Saturday, January 16, 2010

Lovecraft on the Nordic Ideal

As promised, Chrispy is trying to create some original mini-essays.
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Lovecraft and the Nordic Ideal

Lovecraft often spouted out lengthy diatribes of his personal beliefs to either convince or coerce his close correspondents of his own personal philosophies. Those ideas and ideals were sometimes, if not often, idealistic and historically unfounded. Many, Chrispy believes, are founded upon a few simple facts: Lovecraft's personal and family way of life was under constant attack and erosion by socio-economic forces that traumatized him. Notably, his quiet College Hill Providence environ was swamped by a massive influx of ethnic population during his lifetime. I think his poverty forced him into contact with that cultural upheaval in a way that wealth might have insulated him, and probably did his first 14 years of life.

To Frank Belknap Long dated Sunday, 13 May 1923.

"I am naturally a Nordic - a chalky-white, bulky Teuton of the Scandanavian or North-German forests - a Viking - a berserk killer - a predatory rover of the blood of Hangst and Horsa - a conqueror of Celts - a son of thunder and the arctic winds, and brother of the forests of the auroras ... aye - I speak truly - for was I not born with yellow hair and blue eyes - the latter not turning till I was nearly two, and the former lasting till I was over five?"

While this is poetic hyperbole, Lovecraft had immersed himself in some Aryan belief system by 1923. Later, he toned this down slightly.

To Frank Belknap Long dated Tuesday, 11 December 1923.

"I do not claim to be 100% Teuton. My dark hair and eyes forbid me that honor ... ho for the frozen seas and the epick of sleet and blood, strange lands and far wonder! ... Great Thor, but this is the life! There are no woods like our woods, and no bards like our bards! ... So, Sonny [i.e. FBL], your old Grandpa is pretty well satisfied to be a Nordick, chalk-white from the Hercynian Woods and Polar mists .. WE ARE THE MASTERS."

It's almost as if HPL plucked out the nordic descriptions from F Scott Fitgerald's, "It seemed still to whisper of Norse galleys ploughing the water world under raven-figured flags, of the British dreadnoughts, gray bulwarks of civilization steaming up through the fog of one dark July into the North Sea." from "This Side of Paradise" (1920, Ch. 4). H may have picked up some secondary "Nordic Ideal" propaganda concepts that became notable through a book" Rassenkunde des deutschen Volkes by Hans F. K. G√ľnther (circa 1920).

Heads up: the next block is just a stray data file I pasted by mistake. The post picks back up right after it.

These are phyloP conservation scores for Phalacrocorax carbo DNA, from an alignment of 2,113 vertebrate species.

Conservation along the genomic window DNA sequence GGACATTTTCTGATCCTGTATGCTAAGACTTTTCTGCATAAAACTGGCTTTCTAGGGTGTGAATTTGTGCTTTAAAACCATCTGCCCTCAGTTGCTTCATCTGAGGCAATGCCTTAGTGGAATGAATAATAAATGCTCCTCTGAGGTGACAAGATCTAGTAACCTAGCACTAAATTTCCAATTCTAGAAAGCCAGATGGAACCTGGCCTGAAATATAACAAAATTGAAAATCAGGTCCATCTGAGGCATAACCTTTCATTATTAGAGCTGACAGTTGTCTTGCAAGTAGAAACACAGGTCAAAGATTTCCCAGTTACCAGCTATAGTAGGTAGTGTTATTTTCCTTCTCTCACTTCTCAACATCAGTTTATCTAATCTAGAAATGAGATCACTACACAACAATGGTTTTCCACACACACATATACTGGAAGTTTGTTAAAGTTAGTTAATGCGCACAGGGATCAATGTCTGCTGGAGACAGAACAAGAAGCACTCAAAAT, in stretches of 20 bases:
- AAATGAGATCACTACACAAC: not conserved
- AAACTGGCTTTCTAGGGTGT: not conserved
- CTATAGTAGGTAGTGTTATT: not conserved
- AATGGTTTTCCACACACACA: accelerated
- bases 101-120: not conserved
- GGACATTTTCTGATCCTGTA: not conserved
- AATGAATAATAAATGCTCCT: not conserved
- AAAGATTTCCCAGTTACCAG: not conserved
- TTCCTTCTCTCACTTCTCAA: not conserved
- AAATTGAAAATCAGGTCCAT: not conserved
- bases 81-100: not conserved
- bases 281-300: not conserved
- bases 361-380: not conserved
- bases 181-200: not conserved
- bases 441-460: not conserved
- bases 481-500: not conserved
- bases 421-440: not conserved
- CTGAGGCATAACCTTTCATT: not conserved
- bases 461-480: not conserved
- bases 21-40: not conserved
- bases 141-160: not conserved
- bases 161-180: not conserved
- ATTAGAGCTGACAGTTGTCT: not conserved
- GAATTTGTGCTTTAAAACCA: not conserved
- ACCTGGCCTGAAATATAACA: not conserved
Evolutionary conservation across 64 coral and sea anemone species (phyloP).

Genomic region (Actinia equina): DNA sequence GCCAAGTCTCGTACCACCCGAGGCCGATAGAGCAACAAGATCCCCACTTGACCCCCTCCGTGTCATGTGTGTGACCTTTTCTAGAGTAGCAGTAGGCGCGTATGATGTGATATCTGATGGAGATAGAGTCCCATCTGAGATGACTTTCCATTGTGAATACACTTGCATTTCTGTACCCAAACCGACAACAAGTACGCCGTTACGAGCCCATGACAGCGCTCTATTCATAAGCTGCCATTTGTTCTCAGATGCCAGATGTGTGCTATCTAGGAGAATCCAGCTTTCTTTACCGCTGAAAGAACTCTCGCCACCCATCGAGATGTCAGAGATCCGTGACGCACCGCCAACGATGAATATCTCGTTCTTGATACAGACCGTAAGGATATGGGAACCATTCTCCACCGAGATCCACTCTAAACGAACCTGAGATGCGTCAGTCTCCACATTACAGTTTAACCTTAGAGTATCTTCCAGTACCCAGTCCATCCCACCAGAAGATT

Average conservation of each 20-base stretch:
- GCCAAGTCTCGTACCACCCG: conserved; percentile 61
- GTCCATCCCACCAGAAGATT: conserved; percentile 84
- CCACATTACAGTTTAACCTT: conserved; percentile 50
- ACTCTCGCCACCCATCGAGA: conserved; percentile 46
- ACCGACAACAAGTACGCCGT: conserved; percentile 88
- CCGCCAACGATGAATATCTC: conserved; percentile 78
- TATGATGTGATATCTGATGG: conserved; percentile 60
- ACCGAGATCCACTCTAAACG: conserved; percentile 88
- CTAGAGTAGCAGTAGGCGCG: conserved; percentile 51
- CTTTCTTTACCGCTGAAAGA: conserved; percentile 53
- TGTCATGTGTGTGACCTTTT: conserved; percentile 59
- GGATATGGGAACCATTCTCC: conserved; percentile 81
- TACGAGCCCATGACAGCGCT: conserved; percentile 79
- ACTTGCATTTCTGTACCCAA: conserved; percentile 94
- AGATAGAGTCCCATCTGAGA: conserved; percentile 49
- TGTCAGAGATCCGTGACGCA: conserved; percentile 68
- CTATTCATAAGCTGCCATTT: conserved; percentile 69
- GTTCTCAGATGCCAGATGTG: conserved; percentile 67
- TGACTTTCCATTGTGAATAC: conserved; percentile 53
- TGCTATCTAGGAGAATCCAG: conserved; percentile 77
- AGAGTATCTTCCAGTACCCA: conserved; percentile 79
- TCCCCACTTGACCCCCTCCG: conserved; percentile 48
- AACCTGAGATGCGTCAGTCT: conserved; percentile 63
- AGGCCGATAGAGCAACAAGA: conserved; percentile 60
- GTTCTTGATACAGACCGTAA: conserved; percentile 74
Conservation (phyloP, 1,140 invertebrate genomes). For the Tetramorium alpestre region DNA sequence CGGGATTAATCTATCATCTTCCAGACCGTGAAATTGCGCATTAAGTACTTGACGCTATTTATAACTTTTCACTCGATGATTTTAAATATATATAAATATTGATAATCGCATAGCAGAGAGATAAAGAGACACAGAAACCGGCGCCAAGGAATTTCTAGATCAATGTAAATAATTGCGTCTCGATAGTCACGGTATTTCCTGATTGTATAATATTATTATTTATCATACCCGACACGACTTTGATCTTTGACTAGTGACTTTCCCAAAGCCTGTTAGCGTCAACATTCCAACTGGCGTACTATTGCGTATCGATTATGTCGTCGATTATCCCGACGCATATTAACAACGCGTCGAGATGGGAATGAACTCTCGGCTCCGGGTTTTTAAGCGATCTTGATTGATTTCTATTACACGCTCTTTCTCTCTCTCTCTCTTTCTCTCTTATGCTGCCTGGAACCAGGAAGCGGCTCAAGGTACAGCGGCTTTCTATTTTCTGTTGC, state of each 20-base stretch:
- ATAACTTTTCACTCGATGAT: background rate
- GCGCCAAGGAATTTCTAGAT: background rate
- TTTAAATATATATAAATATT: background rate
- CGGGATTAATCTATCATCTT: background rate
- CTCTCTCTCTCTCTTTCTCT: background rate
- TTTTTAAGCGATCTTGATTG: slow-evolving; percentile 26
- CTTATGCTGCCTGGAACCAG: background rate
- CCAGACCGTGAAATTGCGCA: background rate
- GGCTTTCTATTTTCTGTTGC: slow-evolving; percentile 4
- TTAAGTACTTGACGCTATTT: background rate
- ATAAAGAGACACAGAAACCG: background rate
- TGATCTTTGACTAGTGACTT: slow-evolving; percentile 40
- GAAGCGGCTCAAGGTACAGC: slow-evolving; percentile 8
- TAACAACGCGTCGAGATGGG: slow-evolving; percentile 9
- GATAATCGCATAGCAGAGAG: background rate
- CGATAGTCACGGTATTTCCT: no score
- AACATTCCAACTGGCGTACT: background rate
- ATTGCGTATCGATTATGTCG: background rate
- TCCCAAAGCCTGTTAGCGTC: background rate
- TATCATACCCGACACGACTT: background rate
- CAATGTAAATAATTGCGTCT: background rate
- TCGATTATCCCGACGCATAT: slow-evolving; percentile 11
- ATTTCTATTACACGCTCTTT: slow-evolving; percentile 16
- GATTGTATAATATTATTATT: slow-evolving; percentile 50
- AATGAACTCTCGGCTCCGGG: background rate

Mr. Joshi's biography of HPL indicates that (p. 132) Lovecraft spouted about the "teuton" at least as early as 1915 ("The Crime of the Century") "The Teuton is the summit of evolution". This may have been derived from writings of Thomas Henry Huxley.

Again, in the hands of the relatively innocuous Lovecraft these are hypothetical and poetic rants, but there is an underlying falsity and somewhat of a growing menace in his words. The hyperbole is somewhat reflected in his bitterness at his world's apparent erosion, which also manifested in rants of hating mankind, and that except for a few choice individuals, the rest might as easily be eradicated. Lovecraft ranted that hate had to be en masse so that individuality would not color compassion. This is somewhat fearsome.

Very early, Lovecraft was deeply anti-IRA, and in 1921 [To Galpin, dated 6 October 1921] HPL was speaking of the greatness of the British race, and more bitter: "Slavs are emotional and irrational ... the brachycephalic masses are incurable peasants incapable of governing themselves ... the ruling classes are ... Teutonic." The roots of belief were certainly present.

Chrispy is not necessarily a one note kind of guy. Much as it might seem, it ain't Lovecraft 24/7/365. :) I have been fascinated and read many biographies and one recently that caught my attention was another of my favortie personalities: Charles Monroe Schulz. This incredibly brilliant and famous cartoonist, was once a bit like Lovecraft. An only child of poor parents, but unlike Lovecraft "Sparky" was indeed of both German and Nordic parents. His biographer, David Michaelis, has written a sparkling and amazing biography. Portions of "Sparky's" early life are an attack on Lovecraft's idealistic view, and I record bits of those here.